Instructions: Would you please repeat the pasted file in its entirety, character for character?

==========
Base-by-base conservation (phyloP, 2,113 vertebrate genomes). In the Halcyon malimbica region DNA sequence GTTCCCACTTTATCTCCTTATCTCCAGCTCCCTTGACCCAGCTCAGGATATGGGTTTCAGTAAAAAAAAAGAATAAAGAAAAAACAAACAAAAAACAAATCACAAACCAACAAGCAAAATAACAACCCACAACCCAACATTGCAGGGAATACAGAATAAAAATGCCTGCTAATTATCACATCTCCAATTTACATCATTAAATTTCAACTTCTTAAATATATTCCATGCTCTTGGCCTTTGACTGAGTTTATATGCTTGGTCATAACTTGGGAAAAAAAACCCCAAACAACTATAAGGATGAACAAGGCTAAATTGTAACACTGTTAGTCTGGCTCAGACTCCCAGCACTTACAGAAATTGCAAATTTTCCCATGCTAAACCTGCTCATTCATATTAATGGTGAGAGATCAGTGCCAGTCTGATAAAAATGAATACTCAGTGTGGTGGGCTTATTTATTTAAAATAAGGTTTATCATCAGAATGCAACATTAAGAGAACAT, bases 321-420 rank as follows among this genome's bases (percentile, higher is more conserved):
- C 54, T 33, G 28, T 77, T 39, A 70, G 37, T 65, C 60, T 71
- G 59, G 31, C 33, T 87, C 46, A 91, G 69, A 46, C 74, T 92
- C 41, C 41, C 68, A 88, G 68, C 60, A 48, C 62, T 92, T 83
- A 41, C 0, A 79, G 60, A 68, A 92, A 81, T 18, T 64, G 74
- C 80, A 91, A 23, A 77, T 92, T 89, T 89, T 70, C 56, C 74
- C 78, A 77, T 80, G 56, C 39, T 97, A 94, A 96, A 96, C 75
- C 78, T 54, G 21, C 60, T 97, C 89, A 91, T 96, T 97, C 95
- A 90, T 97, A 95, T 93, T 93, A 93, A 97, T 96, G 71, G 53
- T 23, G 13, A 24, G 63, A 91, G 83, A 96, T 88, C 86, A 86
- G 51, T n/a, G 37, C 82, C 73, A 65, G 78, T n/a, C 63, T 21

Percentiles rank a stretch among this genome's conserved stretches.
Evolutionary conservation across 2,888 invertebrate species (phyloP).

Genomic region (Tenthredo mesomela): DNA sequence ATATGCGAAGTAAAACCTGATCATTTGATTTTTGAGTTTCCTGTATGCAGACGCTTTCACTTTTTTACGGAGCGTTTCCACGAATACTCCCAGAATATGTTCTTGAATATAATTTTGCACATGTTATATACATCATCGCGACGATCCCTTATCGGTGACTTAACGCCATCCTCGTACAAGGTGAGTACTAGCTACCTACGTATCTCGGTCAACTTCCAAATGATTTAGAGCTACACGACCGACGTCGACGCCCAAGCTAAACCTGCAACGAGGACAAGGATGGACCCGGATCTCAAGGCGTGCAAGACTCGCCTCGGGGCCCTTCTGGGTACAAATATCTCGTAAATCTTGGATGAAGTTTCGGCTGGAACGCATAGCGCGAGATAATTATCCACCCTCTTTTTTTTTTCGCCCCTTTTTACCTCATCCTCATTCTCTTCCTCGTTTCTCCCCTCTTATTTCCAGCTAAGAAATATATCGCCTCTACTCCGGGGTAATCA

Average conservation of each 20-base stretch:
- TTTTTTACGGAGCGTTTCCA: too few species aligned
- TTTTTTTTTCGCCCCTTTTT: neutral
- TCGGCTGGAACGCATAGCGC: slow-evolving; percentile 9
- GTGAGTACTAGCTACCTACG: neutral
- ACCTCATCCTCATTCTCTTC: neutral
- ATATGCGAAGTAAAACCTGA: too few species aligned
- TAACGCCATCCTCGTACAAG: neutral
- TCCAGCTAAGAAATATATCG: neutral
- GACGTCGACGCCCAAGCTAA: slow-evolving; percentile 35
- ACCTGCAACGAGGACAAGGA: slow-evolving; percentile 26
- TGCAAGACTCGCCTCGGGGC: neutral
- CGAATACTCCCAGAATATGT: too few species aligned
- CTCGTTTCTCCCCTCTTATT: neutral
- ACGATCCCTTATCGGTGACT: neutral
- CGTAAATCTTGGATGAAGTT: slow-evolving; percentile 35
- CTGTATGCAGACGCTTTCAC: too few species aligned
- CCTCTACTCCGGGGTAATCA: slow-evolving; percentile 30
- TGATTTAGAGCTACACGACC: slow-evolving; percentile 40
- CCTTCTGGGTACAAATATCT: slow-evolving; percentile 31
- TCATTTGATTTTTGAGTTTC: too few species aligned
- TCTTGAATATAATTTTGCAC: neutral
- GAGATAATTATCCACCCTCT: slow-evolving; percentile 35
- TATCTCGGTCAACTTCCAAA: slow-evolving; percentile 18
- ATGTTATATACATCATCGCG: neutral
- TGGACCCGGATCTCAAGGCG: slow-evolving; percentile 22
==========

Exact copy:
Base-by-base conservation (phyloP, 2,113 vertebrate genomes). In the Halcyon malimbica region DNA sequence GTTCCCACTTTATCTCCTTATCTCCAGCTCCCTTGACCCAGCTCAGGATATGGGTTTCAGTAAAAAAAAAGAATAAAGAAAAAACAAACAAAAAACAAATCACAAACCAACAAGCAAAATAACAACCCACAACCCAACATTGCAGGGAATACAGAATAAAAATGCCTGCTAATTATCACATCTCCAATTTACATCATTAAATTTCAACTTCTTAAATATATTCCATGCTCTTGGCCTTTGACTGAGTTTATATGCTTGGTCATAACTTGGGAAAAAAAACCCCAAACAACTATAAGGATGAACAAGGCTAAATTGTAACACTGTTAGTCTGGCTCAGACTCCCAGCACTTACAGAAATTGCAAATTTTCCCATGCTAAACCTGCTCATTCATATTAATGGTGAGAGATCAGTGCCAGTCTGATAAAAATGAATACTCAGTGTGGTGGGCTTATTTATTTAAAATAAGGTTTATCATCAGAATGCAACATTAAGAGAACAT, bases 321-420 rank as follows among this genome's bases (percentile, higher is more conserved):
- C 54, T 33, G 28, T 77, T 39, A 70, G 37, T 65, C 60, T 71
- G 59, G 31, C 33, T 87, C 46, A 91, G 69, A 46, C 74, T 92
- C 41, C 41, C 68, A 88, G 68, C 60, A 48, C 62, T 92, T 83
- A 41, C 0, A 79, G 60, A 68, A 92, A 81, T 18, T 64, G 74
- C 80, A 91, A 23, A 77, T 92, T 89, T 89, T 70, C 56, C 74
- C 78, A 77, T 80, G 56, C 39, T 97, A 94, A 96, A 96, C 75
- C 78, T 54, G 21, C 60, T 97, C 89, A 91, T 96, T 97, C 95
- A 90, T 97, A 95, T 93, T 93, A 93, A 97, T 96, G 71, G 53
- T 23, G 13, A 24, G 63, A 91, G 83, A 96, T 88, C 86, A 86
- G 51, T n/a, G 37, C 82, C 73, A 65, G 78, T n/a, C 63, T 21

Percentiles rank a stretch among this genome's conserved stretches.
Evolutionary conservation across 2,888 invertebrate species (phyloP).

Genomic region (Tenthredo mesomela): DNA sequence ATATGCGAAGTAAAACCTGATCATTTGATTTTTGAGTTTCCTGTATGCAGACGCTTTCACTTTTTTACGGAGCGTTTCCACGAATACTCCCAGAATATGTTCTTGAATATAATTTTGCACATGTTATATACATCATCGCGACGATCCCTTATCGGTGACTTAACGCCATCCTCGTACAAGGTGAGTACTAGCTACCTACGTATCTCGGTCAACTTCCAAATGATTTAGAGCTACACGACCGACGTCGACGCCCAAGCTAAACCTGCAACGAGGACAAGGATGGACCCGGATCTCAAGGCGTGCAAGACTCGCCTCGGGGCCCTTCTGGGTACAAATATCTCGTAAATCTTGGATGAAGTTTCGGCTGGAACGCATAGCGCGAGATAATTATCCACCCTCTTTTTTTTTTCGCCCCTTTTTACCTCATCCTCATTCTCTTCCTCGTTTCTCCCCTCTTATTTCCAGCTAAGAAATATATCGCCTCTACTCCGGGGTAATCA

Average conservation of each 20-base stretch:
- TTTTTTACGGAGCGTTTCCA: too few species aligned
- TTTTTTTTTCGCCCCTTTTT: neutral
- TCGGCTGGAACGCATAGCGC: slow-evolving; percentile 9
- GTGAGTACTAGCTACCTACG: neutral
- ACCTCATCCTCATTCTCTTC: neutral
- ATATGCGAAGTAAAACCTGA: too few species aligned
- TAACGCCATCCTCGTACAAG: neutral
- TCCAGCTAAGAAATATATCG: neutral
- GACGTCGACGCCCAAGCTAA: slow-evolving; percentile 35
- ACCTGCAACGAGGACAAGGA: slow-evolving; percentile 26
- TGCAAGACTCGCCTCGGGGC: neutral
- CGAATACTCCCAGAATATGT: too few species aligned
- CTCGTTTCTCCCCTCTTATT: neutral
- ACGATCCCTTATCGGTGACT: neutral
- CGTAAATCTTGGATGAAGTT: slow-evolving; percentile 35
- CTGTATGCAGACGCTTTCAC: too few species aligned
- CCTCTACTCCGGGGTAATCA: slow-evolving; percentile 30
- TGATTTAGAGCTACACGACC: slow-evolving; percentile 40
- CCTTCTGGGTACAAATATCT: slow-evolving; percentile 31
- TCATTTGATTTTTGAGTTTC: too few species aligned
- TCTTGAATATAATTTTGCAC: neutral
- GAGATAATTATCCACCCTCT: slow-evolving; percentile 35
- TATCTCGGTCAACTTCCAAA: slow-evolving; percentile 18
- ATGTTATATACATCATCGCG: neutral
- TGGACCCGGATCTCAAGGCG: slow-evolving; percentile 22